The Irish stress tests revealed that Irish banks need an additional €24B of capital injection, which was close to expectations and falls within the amount of capital the bail-out package had reserved (€35B). The total bill for the clean up of the banking sector mess is now about €70B, approaching 50% of GDP.
The Irish government will restructure the sector and merge the main four banks into two centred on Allied Irish and Bank of Ireland. All may end up nationalized. There had been speculation that the ECB would put a medium term funding facility into place for the Irish banks, but apparently, there was resistance in the Council and earlier remarks of ECB’s Stark indeed pointed to resistance. However, the ECB declared officially that it would continue to accept Irish sovereign debt as collateral regardless its credit rating and promised banks continued access to liquidity. The Irish government promised to deleverage and downside the balance sheets of the banks.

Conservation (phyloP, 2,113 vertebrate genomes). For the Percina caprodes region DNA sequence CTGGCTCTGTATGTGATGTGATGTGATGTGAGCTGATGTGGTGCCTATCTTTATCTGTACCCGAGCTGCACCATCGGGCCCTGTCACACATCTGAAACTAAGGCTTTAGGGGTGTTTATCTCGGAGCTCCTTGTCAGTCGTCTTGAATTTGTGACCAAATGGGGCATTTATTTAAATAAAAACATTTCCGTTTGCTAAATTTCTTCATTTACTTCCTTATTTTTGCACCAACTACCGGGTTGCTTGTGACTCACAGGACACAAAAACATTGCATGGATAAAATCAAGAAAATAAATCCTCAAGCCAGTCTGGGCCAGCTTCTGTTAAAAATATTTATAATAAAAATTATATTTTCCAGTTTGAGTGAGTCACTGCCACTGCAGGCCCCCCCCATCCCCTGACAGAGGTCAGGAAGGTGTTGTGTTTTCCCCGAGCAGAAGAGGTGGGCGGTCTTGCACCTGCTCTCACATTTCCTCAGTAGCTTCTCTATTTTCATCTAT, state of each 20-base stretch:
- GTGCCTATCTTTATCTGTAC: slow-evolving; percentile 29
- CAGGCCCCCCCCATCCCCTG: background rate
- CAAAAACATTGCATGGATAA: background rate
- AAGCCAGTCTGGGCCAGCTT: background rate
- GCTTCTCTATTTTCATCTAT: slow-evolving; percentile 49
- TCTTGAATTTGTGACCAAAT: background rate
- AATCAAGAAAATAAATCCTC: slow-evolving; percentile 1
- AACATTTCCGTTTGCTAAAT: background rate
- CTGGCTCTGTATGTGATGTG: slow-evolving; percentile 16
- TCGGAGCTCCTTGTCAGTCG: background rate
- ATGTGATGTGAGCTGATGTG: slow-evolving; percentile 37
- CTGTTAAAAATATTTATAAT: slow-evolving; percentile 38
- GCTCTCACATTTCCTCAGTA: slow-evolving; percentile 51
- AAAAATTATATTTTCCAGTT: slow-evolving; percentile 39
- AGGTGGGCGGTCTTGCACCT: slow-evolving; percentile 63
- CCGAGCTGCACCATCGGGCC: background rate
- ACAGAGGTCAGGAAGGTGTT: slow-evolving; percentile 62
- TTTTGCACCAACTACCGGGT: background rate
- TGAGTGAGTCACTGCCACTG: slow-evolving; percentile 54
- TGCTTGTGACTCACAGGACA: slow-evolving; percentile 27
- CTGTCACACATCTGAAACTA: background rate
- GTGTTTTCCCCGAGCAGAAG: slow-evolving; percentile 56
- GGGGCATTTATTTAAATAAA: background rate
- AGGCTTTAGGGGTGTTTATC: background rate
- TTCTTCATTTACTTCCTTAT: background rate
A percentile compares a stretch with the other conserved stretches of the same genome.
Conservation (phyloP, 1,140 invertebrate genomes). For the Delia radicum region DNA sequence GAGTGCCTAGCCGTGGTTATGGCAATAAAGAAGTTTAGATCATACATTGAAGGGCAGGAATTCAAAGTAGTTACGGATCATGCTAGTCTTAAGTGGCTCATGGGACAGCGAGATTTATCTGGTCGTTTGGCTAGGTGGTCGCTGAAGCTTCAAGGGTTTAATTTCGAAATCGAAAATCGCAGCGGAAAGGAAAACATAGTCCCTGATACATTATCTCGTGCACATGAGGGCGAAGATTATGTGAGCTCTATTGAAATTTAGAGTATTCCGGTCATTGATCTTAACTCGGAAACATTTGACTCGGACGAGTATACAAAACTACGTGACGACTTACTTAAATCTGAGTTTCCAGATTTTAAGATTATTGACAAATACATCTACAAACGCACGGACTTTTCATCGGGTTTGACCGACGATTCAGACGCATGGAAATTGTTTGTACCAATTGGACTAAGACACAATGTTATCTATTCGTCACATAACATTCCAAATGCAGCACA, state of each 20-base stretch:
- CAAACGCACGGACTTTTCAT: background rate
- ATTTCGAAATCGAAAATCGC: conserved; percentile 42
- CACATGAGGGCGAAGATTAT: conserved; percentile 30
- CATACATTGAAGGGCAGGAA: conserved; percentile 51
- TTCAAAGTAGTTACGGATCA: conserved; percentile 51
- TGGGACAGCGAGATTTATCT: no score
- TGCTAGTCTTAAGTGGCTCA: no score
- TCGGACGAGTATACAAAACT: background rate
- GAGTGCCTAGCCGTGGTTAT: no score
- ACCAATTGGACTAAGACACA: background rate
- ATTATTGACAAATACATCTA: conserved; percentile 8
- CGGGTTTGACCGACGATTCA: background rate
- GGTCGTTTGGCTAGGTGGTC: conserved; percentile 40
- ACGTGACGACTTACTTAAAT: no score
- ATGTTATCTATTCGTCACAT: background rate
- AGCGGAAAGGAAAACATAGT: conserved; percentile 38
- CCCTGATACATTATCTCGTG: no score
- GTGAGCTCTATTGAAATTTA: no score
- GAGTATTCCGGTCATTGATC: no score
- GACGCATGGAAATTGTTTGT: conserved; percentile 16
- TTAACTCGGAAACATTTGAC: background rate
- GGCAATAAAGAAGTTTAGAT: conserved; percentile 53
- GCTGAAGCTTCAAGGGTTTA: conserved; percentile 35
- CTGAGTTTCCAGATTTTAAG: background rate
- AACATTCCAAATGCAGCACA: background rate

According to the press, the Irish government would drop its threat to impose losses on senior unsecured bonds in both remaining banks. The Irish central banker suggested that a lower rate on the bail-out package was a possibility over time and added that its ability to meet its deficit and debt targets would depend on a return to growth. We need to examine more closely the arrangement and have more still missing information to judge whether it might put Ireland on the road to recovery. We think that the market will be cautious in its attitude and do expect the spread to remain (unsustainable) high for the time being. It might be that the financing of the Irish banks might again entirely go through the ECB repo-operation (instead of partly via the ELA). This might pose problems if the ECB would decide to go back to the variable rate procedure (in QE-3?) or does it mean that the ECB will be obliged to continue its Full Allotment procedure for longer.